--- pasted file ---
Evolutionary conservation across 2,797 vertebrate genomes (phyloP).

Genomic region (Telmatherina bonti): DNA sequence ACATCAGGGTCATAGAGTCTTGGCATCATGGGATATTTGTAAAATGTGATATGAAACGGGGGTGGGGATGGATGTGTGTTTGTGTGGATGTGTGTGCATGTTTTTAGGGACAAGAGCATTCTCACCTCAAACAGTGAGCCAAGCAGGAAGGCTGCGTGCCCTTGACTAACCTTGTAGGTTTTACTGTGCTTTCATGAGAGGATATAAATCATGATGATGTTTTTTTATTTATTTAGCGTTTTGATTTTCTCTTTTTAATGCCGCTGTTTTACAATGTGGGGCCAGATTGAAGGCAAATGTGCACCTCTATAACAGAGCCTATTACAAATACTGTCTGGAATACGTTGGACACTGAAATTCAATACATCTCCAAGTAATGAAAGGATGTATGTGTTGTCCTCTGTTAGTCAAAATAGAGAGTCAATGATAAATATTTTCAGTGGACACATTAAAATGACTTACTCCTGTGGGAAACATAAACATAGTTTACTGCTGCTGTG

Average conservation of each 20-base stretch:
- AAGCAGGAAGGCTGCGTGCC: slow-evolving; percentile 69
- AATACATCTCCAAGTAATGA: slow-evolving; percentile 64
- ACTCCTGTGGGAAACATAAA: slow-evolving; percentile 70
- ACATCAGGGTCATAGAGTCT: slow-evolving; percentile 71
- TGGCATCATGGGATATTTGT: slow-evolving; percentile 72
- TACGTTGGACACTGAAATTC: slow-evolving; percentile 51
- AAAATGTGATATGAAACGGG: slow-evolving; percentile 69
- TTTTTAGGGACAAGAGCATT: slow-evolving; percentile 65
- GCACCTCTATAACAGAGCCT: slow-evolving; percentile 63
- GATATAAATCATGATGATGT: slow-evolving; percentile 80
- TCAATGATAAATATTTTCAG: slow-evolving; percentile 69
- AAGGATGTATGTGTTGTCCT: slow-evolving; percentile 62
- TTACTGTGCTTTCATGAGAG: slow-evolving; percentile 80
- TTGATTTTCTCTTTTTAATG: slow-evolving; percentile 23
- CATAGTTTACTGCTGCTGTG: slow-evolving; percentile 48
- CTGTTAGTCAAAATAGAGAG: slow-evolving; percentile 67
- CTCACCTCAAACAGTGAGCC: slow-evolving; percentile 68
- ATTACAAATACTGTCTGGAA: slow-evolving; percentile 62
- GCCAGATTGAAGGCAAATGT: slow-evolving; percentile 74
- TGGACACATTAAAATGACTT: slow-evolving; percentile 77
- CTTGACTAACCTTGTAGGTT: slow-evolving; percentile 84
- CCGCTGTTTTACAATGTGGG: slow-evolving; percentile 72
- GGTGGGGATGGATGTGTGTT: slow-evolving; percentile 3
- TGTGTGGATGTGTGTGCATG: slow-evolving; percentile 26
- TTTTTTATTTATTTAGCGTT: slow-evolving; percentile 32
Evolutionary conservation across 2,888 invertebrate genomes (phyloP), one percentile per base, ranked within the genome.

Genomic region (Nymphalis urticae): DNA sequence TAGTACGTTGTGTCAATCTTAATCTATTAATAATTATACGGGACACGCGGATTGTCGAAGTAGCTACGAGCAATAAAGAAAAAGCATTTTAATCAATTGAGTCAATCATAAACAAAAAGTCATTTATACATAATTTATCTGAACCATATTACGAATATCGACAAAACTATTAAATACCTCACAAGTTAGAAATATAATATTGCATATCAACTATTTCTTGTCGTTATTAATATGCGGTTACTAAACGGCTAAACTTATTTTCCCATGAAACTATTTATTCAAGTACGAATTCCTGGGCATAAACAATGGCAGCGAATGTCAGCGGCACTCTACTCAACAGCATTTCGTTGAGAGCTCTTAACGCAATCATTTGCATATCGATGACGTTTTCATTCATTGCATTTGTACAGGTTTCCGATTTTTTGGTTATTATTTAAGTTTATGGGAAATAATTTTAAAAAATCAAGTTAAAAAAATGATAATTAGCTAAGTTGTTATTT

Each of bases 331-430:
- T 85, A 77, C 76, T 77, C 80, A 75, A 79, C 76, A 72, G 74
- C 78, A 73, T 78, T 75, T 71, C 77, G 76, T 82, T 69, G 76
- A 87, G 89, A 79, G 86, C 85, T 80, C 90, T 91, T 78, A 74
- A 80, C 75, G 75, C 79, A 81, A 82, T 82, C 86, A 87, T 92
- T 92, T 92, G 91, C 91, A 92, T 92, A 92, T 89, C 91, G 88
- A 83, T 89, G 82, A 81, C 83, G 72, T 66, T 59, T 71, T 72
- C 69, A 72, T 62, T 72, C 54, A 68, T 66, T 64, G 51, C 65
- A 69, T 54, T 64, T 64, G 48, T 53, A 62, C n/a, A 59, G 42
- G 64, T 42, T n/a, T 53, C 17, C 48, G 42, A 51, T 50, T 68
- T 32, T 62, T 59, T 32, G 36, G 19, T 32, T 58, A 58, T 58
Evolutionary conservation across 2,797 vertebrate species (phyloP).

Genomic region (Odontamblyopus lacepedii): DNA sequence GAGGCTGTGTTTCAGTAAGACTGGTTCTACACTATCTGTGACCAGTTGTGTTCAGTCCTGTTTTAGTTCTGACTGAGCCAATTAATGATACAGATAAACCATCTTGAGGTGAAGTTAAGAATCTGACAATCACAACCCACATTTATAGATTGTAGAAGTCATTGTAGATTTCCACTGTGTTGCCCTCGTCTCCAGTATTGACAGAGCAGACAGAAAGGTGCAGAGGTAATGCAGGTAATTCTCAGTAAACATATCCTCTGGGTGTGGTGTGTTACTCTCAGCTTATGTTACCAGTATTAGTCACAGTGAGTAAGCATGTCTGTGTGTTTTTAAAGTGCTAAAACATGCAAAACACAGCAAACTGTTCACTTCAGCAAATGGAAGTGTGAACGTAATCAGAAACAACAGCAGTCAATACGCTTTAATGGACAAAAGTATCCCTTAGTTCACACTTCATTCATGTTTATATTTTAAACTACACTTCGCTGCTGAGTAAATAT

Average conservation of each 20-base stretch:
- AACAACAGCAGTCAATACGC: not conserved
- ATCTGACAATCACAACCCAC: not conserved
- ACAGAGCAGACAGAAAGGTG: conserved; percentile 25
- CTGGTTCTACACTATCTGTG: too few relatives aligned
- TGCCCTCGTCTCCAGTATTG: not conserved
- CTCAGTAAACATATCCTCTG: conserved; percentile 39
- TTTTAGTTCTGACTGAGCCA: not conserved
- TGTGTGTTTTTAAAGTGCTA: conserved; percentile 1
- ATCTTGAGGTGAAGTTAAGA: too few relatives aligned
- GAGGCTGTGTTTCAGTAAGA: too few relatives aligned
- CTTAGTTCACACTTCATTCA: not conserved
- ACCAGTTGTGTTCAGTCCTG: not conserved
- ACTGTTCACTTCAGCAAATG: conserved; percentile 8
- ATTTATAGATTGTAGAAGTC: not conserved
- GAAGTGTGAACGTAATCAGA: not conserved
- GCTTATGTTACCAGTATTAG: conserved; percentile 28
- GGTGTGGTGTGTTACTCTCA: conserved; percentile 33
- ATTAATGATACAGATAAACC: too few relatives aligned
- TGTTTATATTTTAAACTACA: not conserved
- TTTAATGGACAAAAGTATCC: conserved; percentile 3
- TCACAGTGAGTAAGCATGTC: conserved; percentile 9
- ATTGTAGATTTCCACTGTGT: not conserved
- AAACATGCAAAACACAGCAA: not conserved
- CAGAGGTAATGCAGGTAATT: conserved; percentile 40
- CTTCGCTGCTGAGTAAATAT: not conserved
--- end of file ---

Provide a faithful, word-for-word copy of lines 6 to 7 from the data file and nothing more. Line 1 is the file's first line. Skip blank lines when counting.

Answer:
- ACTCCTGTGGGAAACATAAA: slow-evolving; percentile 70
- ACATCAGGGTCATAGAGTCT: slow-evolving; percentile 71